Wednesday, January 27, 2010

The Truth is Out There

Finally. The truth is getting out there. And it will continue to be revealed. Too bad my fellow members of the media failed to do their jobs in the first place and present all the evidence.

I direct your attention to two articles recently published that discuss all of my previous concerns about Dr. Zamboni's Liberation treatment for MS.

Article one.

Article two.

I spoke with a woman last weekend who held out hope for this treatment. When I explained to her that the evidence to support Dr. Zamboni was not there and that there still remained too many unanswered questions for people to be jumping on his bandwagon, she was greatly disappointed. I explained to her, as well, that even if this treatment actually worked, she would not get any better as far as her MS went. It just would not progress. (She is already greatly dependent on a wheelchair)

I asked her if she was a member of the MS Society, had she signed up for any e-mail lists to get up to date and reliable information about MS? No, she told me. Why not? She didn't really give me a good answer. A person with MS for 20 years not asking for information from the MS Society? Where did she get information? From the internet and from people who "cared" about her who heard about different things she should look into.

I am so frustrated, I am almost at a loss for words. Can you say "denial"? What does it take for people to open their eyes and use their minds for themselves? When will they realize that they alone are responsible for their health and they have to research for themselves what they are ingesting or submitting to?

Arrgh. OK, here's an example. A well meaning person years ago told me that I should try Noni Noni juice. So I checked it out. It's an interesting fruit found in the Pacific with a good bit of Vitamin C, though not as much as oranges. That's about all it's got, besides an apparently nasty smell. Claims of its medicinal uses ranged from treating ADHD to menstrual cramps and immune deficiency. Immune deficiency! MSers don't have immune deficiencies, we have overactive immune systems. Do I want to take something that might stimulate my immune system? Nope. My point is that I looked at this juice from both sides. There was no medical literature to support any claims of it being of benefit to me and if I want Vitamin C I'll have an orange. It's cheaper. So I made an informed decision about whether or not to use it.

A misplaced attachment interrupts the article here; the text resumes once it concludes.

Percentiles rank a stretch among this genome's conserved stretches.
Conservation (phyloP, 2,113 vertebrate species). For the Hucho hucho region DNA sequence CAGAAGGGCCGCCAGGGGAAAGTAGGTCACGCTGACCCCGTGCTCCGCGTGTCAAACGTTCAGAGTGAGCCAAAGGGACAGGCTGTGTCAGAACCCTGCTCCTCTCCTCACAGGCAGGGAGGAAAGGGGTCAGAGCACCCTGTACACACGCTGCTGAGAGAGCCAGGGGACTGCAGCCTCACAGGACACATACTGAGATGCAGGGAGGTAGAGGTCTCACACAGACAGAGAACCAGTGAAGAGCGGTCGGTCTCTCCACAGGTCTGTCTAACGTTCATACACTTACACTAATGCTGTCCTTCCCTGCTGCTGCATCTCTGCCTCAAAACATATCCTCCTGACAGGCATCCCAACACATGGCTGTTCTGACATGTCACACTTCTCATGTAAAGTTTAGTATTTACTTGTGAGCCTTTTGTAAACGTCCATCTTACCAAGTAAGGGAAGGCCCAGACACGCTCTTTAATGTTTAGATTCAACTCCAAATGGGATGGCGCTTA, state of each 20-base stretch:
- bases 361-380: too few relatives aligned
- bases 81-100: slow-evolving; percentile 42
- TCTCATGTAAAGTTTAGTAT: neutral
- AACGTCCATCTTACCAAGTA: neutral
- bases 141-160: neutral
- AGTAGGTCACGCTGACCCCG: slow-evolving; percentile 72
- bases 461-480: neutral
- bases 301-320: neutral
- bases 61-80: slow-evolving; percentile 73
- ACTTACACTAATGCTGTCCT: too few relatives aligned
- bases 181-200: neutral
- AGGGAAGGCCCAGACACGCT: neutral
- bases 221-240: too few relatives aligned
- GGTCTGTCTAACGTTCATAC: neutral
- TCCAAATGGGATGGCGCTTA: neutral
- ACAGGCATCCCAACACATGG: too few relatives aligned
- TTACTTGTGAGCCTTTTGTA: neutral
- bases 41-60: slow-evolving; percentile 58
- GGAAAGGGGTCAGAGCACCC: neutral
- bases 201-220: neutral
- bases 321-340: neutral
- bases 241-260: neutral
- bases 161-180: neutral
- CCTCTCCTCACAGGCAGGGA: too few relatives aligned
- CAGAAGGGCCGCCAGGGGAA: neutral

We do this all the time when we get prescriptions from our docs. We are told why we should take a drug and what might happen if we don't and then we ask about side effects. We then have both sides to determine whether or not we should use the drug.

The other thing that is getting to me about this whole Zamboni affair, are the conspiracy theories that are popping up everywhere. "The docs and researchers are in the pockets of Big Pharma" is the mantra of these folk. "The docs and researchers don't want to look at anything that might put them out of business" is another line I hear. Bull feathers!! Any doc or researcher worth his salt will look at any idea that has merit and ask questions about how it works, and why it could or couldn't be of use.

I was wondering why CTV had not interviewed neuros who had opposing views to Zamboni, as that would have been the ethical journalistic approach. Apparently they did! But they didn't air those bits, which is just as unethical as not asking for opposing views. From this point on I'm afraid that I cannot trust the reporting of CTV on this or any other matter. (My personal boycott of CTV's program W5 will have little impact on them, I'm sure.) To be honest, if I hear a story that makes me think there's more to it than is being broadcast, I will research it. There is little I take at face value and I'm critical of the bigger news machines, especially when they omit information or distort facts. What else have they not told us? What else have they distorted?

As a member of the media for 25 years I had always joking said, "Don't trust the media". In other words, look it up for yourself. Get all sides of a story. Then decide.

Monday, January 25, 2010

Eagle Watch

We had a pretty busy weekend. The Halifax Rainmen started the PBL season earlier this month and we went to the second home game Friday night. Saturday morning we were up at 5 and on the road to go the Annapolis Valley for the Eagle Watch. I blogged about this event last year and since the Wookie has even more complex camera gear since then he wanted to take more pictures. Sadly, it was waaaaaaaaaaaaaaay below freezing so neither of us lasted long after the pancake breakfast so he went back on Sunday. In the meantime we stopped in at a trout ice-fishing tournament to see what was going on. Pretty cool actually. I went into one fishing hut (really a tent) and chatted with the two guys in there. Very friendly. And the inside of the tent was extremely warm as they had a portable heater with them (sitting on a block of styrofoam, of course, so the propane tank wouldn't freeze sitting right on the ice, like it did last year - heh).

So without further ado, some pics of the weekend:

The ice fishing tournament:

Me in the ice fishing tent:

Hole in the ice with a sonar or radar type device called a fish finder:

A bunch of eagles in flight:

One in particular: